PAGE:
The result is therefore a pennant which protrudes from the wrapped product and which, especially under the restricted space conditions in automobile construction, is highly undesirable and harbors the potential risk that, when the cable harness is drawn through restricted apertures or passages, in the bodywork, for example, the wrap will remain hanging and tear off, or at least the covering will be damaged. This is to be avoided.
Moreover, the majority of the prior art solutions, particularly the adhesive tape with aptitude for lengthwise wrapping in accordance with DE 197 32 958 A1, have the disadvantage that in order to divide them into practical unit lengths it is necessary to utilize processing aids such as scissors, cutters or dispensers, which contributes to adverse effects in the processing operation, or else are tearable by hand only when a comparatively high force is employed. Especially when the user requires a large number of short individual sections in a day, and so has to sever the adhesive tape frequently using his or her fingers, signs of tiredness quickly occur.
Moreover, modern cable harnesses have a very large number of branches, going off substantially at uniform intervals from the main harness, so that the main harness has to be wrapped from branch to branch.
As a result of manual operation, it is impossible to avoid situations in which, although the required sections of wrapping material tend to be of equal length, the user separates off sections of different lengths, some of which are too short and therefore do not cover all of the length between two branches, necessitating a second piece, or are too long, so necessitating a second separation of the extra piece before the piece now adapted to the required length can be used.
It is an object of the present invention to provide a wrap which permits the particularly simple, inexpensive, and rapid wrapping of elongate product such that the disadvantages of the prior art do not occur, or at least not to the same extent.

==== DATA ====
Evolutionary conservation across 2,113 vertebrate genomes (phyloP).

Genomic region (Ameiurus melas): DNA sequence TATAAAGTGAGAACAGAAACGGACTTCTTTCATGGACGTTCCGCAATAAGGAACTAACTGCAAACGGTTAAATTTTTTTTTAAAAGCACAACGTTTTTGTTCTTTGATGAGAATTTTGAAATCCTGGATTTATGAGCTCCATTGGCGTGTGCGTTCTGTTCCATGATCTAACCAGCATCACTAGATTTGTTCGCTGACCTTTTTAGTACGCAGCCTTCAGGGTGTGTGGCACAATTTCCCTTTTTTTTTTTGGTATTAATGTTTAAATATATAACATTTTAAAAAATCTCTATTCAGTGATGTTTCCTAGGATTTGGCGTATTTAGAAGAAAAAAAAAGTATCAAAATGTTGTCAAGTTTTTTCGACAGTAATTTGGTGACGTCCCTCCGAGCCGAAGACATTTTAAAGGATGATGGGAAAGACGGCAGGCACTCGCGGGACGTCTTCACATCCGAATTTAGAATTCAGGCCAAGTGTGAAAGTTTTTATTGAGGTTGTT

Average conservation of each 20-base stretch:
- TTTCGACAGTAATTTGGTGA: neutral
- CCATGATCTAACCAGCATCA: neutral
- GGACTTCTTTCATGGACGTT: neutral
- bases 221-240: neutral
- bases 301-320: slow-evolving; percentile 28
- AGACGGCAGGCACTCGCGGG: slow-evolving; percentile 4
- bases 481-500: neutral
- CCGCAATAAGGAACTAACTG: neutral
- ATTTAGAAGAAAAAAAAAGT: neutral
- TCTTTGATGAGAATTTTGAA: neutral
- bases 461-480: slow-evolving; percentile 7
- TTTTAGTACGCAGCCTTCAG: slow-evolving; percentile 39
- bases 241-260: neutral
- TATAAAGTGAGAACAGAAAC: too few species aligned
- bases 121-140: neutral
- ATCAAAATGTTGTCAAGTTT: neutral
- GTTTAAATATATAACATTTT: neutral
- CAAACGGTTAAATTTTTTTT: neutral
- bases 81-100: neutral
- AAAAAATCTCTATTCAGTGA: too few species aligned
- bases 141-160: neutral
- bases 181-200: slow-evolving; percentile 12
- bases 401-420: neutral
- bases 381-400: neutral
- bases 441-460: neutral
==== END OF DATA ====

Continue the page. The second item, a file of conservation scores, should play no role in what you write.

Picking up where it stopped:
The invention accordingly provides a wrap for wrapping elongate product, especially cable harnesses, with a preferably textile sheath, wherein there is a self-adhesive tape present on at least one edge region of the sheath that is narrow in comparison to the width of the sheath, said tape being adhered on the sheath in such a way that it extends over one of the longitudinal edges of the sheath, the textile sheath and the adhesive tape having one or more weakening lines substantially at right angles to the running direction, so that the wrap is relatively easy to tear by hand.
In one first advantageous embodiment of the invention the wrap comprises a second self-adhesive tape on an edge region of the sheath that is narrow in comparison to the width of the sheath, the tape being adhered on the sheath in such a way that the adhesive tape extends over the other of the two longitudinal edges of the sheath, the second adhesive tape having one or more weakening lines substantially at right angles to the running direction, said lines being arranged congruently with the weakening lines in the textile sheath and in the first adhesive tape.
In a further advantageous embodiment of the invention the two adhesive tapes are disposed on the top face of the sheath.
It has further proven outstandingly suitable if one adhesive tape is disposed on the top side of the sheath and the other adhesive tape is disposed on the underside of the sheath.
In order to achieve a further improvement in the hand tearability, in one preferred embodiment of the invention the weakening lines extend over the entire width of the first adhesive tape, of the second adhesive tape and/or of the textile sheath.
In order to simplify operation for the user, the weakening lines are aligned at right angles to the running direction of the wrap and/or are disposed at regular intervals.
The wrap is particularly easy to sever if the weakening lines are configured in the form of perforations.
In this way it is possible between the individual sections to obtain edges which are very lint-free, so preventing unwanted fraying.
The weakening lines can be produced in a particularly advantageous way either discontinuously using flat dies or cross-running perforating wheels or continuously using rotary systems such as spiked rollers or punch rollers, with or without the use of a counter roller (Vulkollan roller), forming the counterwheel during cutting.
Further possibilities include cutting technologies which are controlled to operate intermittently, such as lasers, ultrasound, high pressure water jets, etc., for example. Where, in the case of laser or ultrasound cutting, some of the energy is introduced into the backing material in the form of heat, it is possible to melt the fibers in the area of cutting, thereby very largely preventing disruptive fraying, and giving sharply contoured cut edges. Latter methods are also suitable for obtaining specific cut edge geometries, such as concave or convex cut edges, for example.